BSC Policing Network Prize 2022

The British Society of Criminology (BSC) Policing Network awards an annual prize to acknowledge and celebrate excellence in policing research. In line with society rules, nominations are only open to members of the BSC. When reviewing the nominated articles, the panel look for the advancement of policing studies, or a valuable contribution to the field of policing studies either through innovations in theory, methodology or the application of research in a sole-authored journal article.

The prize is sponsored by Policy Press.

This year’s prize winner is Dr Jonah Miller, for his article ‘The Touch of the State: Stop and Search in England, c.1660-1750’ (History Workshop Journal 87 (2019)).

Jonah is a Research Fellow at King’s College, Cambridge, studying the history of British policing and its relationship to other forms of social and state power. You can find out more about his work here, including a forthcoming book on Gender and Policing in Early Modern England. Jonah is now working on a new project about a murder committed by a constable in the early years of the City of London police.

“I’m thrilled to have won the BSC Policing Network Prize, and especially pleased to have the chance to share some historical work with the network’s members. Some of the most helpful and interesting feedback I’ve had about the article has come from lawyers, criminologists, and former police officers. I’m excited to be part of a conversation across disciplines which can only benefit everyone involved.”

‘The Touch of the State’ uncovers a piece of the long and generally neglected history of stop and search. This controversial policing tactic was used in England (especially in London) for centuries before it was given any formal basis in law. The article uses court records from the seventeenth and eighteenth centuries to reconstruct how constables and night watchmen stopped and searched people on suspicion of various crimes. These officers – who were all male – were especially prone to stopping women walking through the capital’s streets alone, usually on suspicion of theft, selling sex, or both. They searched these women for evidence to provide grounds for arrest and evidence for potential prosecution. Such searches took place in a legal vacuum, unregulated by either statute or common law.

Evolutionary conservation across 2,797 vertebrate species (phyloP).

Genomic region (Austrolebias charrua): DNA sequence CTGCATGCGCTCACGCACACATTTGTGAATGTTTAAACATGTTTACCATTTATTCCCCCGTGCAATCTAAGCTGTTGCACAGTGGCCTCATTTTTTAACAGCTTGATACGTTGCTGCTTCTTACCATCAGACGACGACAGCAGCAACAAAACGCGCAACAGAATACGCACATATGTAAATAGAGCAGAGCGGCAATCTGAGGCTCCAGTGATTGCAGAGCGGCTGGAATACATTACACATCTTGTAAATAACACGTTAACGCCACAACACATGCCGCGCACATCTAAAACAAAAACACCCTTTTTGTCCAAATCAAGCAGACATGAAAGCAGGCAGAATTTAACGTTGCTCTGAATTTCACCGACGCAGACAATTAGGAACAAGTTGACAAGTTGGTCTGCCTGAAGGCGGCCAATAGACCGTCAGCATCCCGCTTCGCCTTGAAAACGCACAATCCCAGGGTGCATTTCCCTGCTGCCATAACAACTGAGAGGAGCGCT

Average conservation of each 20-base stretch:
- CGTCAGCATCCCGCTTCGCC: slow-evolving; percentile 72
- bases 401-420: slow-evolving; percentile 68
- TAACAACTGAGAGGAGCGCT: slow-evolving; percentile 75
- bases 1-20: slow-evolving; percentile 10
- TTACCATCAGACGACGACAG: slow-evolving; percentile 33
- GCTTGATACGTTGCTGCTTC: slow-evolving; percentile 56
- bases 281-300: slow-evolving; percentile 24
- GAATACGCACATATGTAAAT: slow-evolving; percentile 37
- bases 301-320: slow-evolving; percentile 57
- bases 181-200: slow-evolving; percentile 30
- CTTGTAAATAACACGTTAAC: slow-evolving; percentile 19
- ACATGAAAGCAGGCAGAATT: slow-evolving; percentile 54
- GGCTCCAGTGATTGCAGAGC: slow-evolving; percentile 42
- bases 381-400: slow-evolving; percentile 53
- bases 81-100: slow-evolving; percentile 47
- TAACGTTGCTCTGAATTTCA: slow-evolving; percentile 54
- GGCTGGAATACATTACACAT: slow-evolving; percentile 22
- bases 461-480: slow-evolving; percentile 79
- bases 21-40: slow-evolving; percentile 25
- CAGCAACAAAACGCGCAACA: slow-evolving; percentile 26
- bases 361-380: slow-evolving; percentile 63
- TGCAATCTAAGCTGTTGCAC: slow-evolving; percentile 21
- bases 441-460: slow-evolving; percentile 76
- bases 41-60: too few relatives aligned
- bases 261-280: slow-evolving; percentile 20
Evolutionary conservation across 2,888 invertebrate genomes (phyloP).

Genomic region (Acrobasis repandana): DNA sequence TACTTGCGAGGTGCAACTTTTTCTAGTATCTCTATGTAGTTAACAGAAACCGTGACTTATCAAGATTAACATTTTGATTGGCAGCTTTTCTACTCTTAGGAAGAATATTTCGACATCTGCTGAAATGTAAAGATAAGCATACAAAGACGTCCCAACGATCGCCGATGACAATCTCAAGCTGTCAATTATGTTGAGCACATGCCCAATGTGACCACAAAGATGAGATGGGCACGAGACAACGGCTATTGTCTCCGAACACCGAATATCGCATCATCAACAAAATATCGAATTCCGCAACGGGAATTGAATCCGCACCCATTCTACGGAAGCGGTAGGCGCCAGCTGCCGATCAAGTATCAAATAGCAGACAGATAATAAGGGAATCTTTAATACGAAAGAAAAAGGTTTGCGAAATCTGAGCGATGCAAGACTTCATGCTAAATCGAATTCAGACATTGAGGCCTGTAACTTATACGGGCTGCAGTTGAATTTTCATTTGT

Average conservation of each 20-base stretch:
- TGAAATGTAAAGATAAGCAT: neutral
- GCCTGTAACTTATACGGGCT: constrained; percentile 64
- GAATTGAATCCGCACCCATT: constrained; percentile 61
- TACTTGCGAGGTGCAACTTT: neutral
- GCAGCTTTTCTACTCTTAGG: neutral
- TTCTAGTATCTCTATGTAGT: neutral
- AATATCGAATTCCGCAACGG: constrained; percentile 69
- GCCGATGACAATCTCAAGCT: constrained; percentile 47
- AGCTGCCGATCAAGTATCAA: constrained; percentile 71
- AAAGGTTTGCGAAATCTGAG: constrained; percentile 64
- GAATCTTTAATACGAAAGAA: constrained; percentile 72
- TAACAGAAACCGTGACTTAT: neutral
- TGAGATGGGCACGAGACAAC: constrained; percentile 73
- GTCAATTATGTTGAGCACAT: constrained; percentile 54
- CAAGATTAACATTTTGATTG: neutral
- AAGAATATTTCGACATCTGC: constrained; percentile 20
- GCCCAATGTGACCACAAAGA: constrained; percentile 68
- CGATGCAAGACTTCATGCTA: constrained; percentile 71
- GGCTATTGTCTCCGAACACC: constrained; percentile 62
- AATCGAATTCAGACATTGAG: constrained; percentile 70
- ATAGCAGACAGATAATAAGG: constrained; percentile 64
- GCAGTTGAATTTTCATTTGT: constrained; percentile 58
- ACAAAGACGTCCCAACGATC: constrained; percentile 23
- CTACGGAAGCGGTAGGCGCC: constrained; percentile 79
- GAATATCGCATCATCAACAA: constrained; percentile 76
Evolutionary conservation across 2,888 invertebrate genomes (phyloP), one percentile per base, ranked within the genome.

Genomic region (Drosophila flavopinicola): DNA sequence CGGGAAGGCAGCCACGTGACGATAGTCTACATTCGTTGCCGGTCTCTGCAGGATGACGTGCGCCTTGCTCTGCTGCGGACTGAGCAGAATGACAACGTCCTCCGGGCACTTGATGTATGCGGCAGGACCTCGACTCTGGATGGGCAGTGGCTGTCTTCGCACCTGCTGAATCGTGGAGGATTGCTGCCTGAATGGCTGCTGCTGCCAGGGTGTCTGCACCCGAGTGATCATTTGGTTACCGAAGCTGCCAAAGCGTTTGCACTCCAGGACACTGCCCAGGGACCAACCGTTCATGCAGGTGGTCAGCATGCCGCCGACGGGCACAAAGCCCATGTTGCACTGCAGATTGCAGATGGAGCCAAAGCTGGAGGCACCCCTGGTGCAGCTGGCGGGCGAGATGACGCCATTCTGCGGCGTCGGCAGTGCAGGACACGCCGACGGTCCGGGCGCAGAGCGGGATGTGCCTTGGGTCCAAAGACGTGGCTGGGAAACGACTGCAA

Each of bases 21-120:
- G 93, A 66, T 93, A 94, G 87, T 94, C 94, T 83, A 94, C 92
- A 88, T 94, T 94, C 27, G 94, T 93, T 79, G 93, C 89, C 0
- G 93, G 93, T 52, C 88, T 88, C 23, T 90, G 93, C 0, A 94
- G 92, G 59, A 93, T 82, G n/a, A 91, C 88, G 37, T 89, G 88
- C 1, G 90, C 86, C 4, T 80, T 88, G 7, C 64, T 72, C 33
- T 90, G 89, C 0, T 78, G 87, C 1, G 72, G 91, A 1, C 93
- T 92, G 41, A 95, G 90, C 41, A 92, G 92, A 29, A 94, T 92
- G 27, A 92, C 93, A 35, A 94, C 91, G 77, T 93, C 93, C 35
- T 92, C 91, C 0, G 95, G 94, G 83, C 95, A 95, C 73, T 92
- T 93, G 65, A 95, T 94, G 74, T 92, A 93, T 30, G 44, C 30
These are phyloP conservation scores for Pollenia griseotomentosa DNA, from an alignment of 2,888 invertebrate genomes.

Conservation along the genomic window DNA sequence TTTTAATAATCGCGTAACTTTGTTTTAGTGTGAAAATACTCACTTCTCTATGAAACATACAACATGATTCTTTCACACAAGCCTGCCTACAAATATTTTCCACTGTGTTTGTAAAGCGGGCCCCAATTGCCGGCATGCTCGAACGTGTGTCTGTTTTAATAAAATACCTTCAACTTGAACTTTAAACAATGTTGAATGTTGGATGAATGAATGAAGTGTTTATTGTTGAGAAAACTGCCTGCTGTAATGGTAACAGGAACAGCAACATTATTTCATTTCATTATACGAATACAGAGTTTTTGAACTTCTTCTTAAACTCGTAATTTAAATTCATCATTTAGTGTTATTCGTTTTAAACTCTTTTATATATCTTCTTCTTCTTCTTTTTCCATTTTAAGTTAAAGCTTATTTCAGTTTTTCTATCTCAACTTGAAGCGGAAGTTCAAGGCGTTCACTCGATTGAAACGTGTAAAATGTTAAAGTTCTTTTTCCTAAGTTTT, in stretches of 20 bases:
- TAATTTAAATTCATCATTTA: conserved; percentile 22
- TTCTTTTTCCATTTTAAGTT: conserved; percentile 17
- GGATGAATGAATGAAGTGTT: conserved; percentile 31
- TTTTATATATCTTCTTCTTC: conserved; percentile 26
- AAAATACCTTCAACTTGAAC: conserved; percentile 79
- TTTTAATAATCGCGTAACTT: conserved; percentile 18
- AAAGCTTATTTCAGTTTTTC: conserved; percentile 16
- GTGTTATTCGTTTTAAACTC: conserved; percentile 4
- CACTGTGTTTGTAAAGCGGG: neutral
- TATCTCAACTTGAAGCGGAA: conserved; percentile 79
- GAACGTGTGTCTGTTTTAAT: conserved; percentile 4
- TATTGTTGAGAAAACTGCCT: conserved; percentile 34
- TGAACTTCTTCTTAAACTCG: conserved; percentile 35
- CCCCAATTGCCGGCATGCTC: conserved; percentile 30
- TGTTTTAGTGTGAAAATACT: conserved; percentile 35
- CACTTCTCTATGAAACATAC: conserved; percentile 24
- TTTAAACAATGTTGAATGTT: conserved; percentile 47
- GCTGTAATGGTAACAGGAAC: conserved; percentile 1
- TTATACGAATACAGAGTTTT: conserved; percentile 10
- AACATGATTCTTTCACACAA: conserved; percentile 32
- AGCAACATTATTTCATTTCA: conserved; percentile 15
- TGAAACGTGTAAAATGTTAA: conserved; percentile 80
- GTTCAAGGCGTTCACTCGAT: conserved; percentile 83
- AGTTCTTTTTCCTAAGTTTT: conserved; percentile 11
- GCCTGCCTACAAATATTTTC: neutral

Male suspects tended to be searched relatively unobtrusively, typically by patting down their outer clothing. Officers thought female suspects were particularly ingenious in hiding small stolen goods like coins or watches, so searched them far more invasively. Some women were subjected to extraordinarily intrusive searches, which we would now consider forms of sexual assault. In the long run, women’s resistance to this kind of searching by male constables and watchmen played a crucial role in the rise of police matrons and eventually female police officers. Until then, patriarchal prejudices about women’s urban mobility, combined with wide discretionary powers, produced highly gendered practices of stop and search.

The article represents a significant contribution to the history of policing and to policing studies more broadly. Dr David Churchill, who nominated Jonah for the prize, said it ‘draws skilfully on original legal records, and combines this with a reading of historical, sociological and criminological literature. The article thus provides a deep historical excavation of stop and search and state authority of a kind rarely encountered in the literature, which offers new perspectives on policing, power and marginalization in contemporary contexts’.

Reviewers thought the paper’s fundamental message, that the historical use of stop and search powers needs to be understood against a broader context of state power and gendered powerlessness, provides a new perspective on this area of police studies. Not only does it challenge our collective tendency to present stop and search as a relatively recent problem for societies, it also signals a long overdue focus on gendered experience of stop and search. In doing so, it touches upon broader historically-located issues of state power, police discretion, the vagueness of legislative frameworks and the distinction between formal and informal control. Throughout there is rigorous historical research contextualised with reference to contemporary criminological debates and this is written in a very engaging and sympathetic style.

This kind of historical research helps us to think about current problems of policing in different ways. First, it can provide a genealogy for present-day practices. Stop and search did not begin in the 1970s, or even in 1824 with the legislation that provided a basis for ‘sus law’. It is a practice with deep historical roots in British policing, especially urban policing, and it has tended to reflect the prejudices and power dynamics of British society at any given time. This is especially true where the law provides officers with wide discretionary powers. A second way history can illuminate present policing is through comparison. Parallels can be drawn between laws against nightwalking and contemporary laws on the possession of controlled substances; in both cases almost anyone could be a suspect, so it is left to officers to decide who to stop and who to leave alone. In cultures which associate poverty and crime with particular demographic groups, it is hardly surprising that these conditions lead to gendered and racialised practices of policing.

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